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COVID-19: How safe are our hospitals – for staff and patients?

Solicitor Sarah Moore discusses the issue of the spread of coronavirus within hospitals, both to patients and staff.

Hospital corridor
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Sarah Moore specialises in product liability and claims for groups of people who have suffered an injury because of unsafe products. She has written a number of articles on topics such as drug regulation, cigarette packaging and food safety.
A recent study published by Public Health England (PHE) has identified that up to 20% of patients with COVID-19 may have caught the virus whilst in hospital for other non-related health problems; and 89% of infected health care workers may have contracted the virus whilst at work within our NHS hospitals.
The study, released by a PHE research team is based on computer models of transmission within UK hospitals and has yet to be peer-reviewed.

However the findings are likely to be unsurprising for many hospital workers who have continually raised concerns about how rife, even ‘endemic’, the virus is within the hospitals at which they work, – such that many frontline NHS staff have come to accept the grim reality that the question is not if they contract COVID-19, but rather when – and how severe the infection will be.

The PHE study also identifies strategies that would help to relieve the ‘in-hospital’ infection rate, including seemingly simple measures, such as: placing COVID-19 patients in single bays or rooms; and, periodic (ideally daily) testing of all onsite health care workers – to pick up those who are asymptomatic but infected.

What the study does not do is seek to identify the factors which might be responsible for driving up the risk of on-site infection for patients and medical staff. However, with reference to other reporting throughout the crisis highlighting: lack of access to any/appropriate PPE; lack of access to any/accurate COVID-19 testing for health care workers; and lack of systematic access to that testing; it is not difficult to speculate why NHS hospitals, in-patients, and our frontline workers have been hit so hard by the virus.

Combine these ‘in-crisis’ factors, with the years of chronic under-funding for our NHS hospitals, and in that context it is not difficult to understand why, despite the best efforts of our frontline workers, the ‘in hospital’ transmission rates appear to be so high. Trusts across the country have had to drastically reduce spending including cutting all off-site office space for staff, such that all medical staff, from consultants to health care assistants, are routinely required to ‘hot desk’ in order to  access patient details, records and test results.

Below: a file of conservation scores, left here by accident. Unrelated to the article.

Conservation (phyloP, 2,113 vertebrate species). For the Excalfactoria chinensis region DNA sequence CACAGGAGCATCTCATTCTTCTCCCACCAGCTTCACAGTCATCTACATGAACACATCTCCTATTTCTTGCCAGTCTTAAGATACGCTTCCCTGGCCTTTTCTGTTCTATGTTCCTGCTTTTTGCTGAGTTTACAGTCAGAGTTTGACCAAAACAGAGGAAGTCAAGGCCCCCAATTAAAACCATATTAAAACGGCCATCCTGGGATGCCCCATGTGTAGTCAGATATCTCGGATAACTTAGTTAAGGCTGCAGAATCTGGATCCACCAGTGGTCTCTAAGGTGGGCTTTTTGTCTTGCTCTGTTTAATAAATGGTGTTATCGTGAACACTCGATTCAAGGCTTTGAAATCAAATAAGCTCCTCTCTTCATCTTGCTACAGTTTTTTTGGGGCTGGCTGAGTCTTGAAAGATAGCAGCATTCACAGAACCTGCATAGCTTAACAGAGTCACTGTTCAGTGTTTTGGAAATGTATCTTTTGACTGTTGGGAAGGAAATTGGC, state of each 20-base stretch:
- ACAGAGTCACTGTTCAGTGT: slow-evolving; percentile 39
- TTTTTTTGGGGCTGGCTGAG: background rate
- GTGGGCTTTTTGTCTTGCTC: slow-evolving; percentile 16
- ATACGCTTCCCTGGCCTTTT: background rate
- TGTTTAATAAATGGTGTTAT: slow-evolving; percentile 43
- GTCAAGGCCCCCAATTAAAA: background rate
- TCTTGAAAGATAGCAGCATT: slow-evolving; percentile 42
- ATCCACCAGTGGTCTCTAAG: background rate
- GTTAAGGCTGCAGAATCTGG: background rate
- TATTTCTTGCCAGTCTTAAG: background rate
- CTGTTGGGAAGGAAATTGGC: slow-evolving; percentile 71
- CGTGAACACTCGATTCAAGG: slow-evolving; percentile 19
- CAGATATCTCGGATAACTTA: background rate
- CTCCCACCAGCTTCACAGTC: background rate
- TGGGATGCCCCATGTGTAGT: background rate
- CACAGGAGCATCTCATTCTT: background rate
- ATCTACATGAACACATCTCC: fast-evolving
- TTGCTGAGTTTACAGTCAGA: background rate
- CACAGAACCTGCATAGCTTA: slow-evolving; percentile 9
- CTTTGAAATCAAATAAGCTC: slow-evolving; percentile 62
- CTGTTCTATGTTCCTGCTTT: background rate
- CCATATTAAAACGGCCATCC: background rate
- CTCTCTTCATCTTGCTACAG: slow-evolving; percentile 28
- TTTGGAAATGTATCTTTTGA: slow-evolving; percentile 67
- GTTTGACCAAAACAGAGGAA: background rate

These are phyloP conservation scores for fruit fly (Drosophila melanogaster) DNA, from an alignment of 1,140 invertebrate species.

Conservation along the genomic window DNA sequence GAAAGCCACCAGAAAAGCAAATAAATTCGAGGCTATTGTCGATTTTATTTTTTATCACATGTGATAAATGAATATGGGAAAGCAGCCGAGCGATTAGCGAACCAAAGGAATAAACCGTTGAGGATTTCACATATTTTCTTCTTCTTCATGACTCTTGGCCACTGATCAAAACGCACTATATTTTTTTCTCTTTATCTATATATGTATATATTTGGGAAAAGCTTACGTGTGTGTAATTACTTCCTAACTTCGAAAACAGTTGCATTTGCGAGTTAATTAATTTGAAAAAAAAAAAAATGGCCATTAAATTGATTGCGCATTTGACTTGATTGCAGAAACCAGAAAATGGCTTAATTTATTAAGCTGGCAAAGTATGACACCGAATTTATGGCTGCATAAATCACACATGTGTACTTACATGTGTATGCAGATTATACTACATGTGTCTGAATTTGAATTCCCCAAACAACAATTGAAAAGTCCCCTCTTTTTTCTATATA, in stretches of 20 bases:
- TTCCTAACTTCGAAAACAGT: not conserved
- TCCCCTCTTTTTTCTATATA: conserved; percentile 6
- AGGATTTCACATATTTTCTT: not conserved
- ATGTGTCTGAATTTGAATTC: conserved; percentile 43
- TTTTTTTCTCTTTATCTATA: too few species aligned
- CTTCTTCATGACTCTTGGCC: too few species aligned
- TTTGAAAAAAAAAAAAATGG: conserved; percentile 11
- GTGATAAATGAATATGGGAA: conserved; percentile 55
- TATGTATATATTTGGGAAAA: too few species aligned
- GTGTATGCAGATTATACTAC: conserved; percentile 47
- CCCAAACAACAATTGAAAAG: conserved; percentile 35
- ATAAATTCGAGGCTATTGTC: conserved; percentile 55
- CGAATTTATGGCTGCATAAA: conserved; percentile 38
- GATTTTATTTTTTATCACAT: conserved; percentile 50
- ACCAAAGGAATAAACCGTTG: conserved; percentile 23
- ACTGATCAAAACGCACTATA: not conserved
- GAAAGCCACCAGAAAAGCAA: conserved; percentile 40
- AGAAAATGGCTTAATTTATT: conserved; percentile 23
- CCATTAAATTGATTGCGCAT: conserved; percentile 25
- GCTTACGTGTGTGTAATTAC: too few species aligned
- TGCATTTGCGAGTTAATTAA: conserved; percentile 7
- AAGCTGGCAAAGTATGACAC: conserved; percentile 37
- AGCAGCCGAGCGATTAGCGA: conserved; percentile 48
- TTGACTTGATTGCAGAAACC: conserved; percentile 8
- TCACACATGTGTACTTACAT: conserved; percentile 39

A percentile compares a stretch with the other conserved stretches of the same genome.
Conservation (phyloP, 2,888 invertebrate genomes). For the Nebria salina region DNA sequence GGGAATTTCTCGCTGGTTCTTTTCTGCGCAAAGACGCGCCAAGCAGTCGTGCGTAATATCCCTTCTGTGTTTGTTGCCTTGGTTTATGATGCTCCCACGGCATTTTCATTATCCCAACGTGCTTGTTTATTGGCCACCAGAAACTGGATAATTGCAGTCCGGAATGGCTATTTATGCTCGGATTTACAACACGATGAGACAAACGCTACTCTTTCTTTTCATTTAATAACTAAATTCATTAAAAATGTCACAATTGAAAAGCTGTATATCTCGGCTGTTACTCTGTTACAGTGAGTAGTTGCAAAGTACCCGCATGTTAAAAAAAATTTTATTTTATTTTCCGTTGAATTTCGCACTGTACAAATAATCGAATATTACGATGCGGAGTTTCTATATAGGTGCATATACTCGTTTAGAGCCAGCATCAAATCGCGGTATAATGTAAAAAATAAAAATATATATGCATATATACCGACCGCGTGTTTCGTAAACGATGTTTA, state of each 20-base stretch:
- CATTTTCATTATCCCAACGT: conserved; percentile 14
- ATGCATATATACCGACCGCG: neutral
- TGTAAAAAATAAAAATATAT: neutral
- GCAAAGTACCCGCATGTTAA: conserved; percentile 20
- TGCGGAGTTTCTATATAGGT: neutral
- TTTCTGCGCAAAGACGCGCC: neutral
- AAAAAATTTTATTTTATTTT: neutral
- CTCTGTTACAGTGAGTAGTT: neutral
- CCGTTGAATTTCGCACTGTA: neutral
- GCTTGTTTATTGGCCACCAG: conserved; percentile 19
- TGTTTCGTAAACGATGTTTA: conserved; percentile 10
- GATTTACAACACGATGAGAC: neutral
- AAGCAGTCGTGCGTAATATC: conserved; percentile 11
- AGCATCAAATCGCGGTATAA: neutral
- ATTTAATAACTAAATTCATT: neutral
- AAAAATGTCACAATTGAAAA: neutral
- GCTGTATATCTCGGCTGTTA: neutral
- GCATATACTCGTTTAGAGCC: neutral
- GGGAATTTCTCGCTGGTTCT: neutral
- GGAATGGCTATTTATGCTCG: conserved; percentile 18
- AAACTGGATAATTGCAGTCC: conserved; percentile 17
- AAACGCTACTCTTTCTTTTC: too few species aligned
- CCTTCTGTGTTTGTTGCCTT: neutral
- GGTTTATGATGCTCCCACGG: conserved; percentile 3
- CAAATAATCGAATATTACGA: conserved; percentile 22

This newly published PHE study may also provide further context for understanding the high number of hospital workers who have tragically lost their lives whilst working within NHS Hospitals as a result of COVID-19 infection.

As the study highlights, the transmission of any virus within a hospital is a primary concern in managing the spread of the disease. The data is not yet available to analyse the contribution that ‘in hospital’ transmission has had on the overall infection burden in the UK, however, the study highlights the role that ‘nosocomial’ or in-hospital transmission played in the spread of other corona virus outbreaks including SARs and MERS.

A PHE spokesperson told the Guardian newspaper that “There remains a large degree of uncertainty around the estimates for many reasons and findings should be treated as preliminary”.

However, whether the estimates are confirmed or not, what we can be certain of is that our NHS workers are daily exposed to a risk of contracting COVID-19; and that through simple steps – including adequate access to PPE, routine on-site testing and the ability to ‘social-distance’ between colleagues on-site wherever possible - that risk could have been better controlled. 

When the current modelling exercise is completed, if we do find that NHS hospitals have been a key factor in driving up UK infection rates so that we now have the highest rates in Europe, the Department of Health will have some difficult questions to answer.

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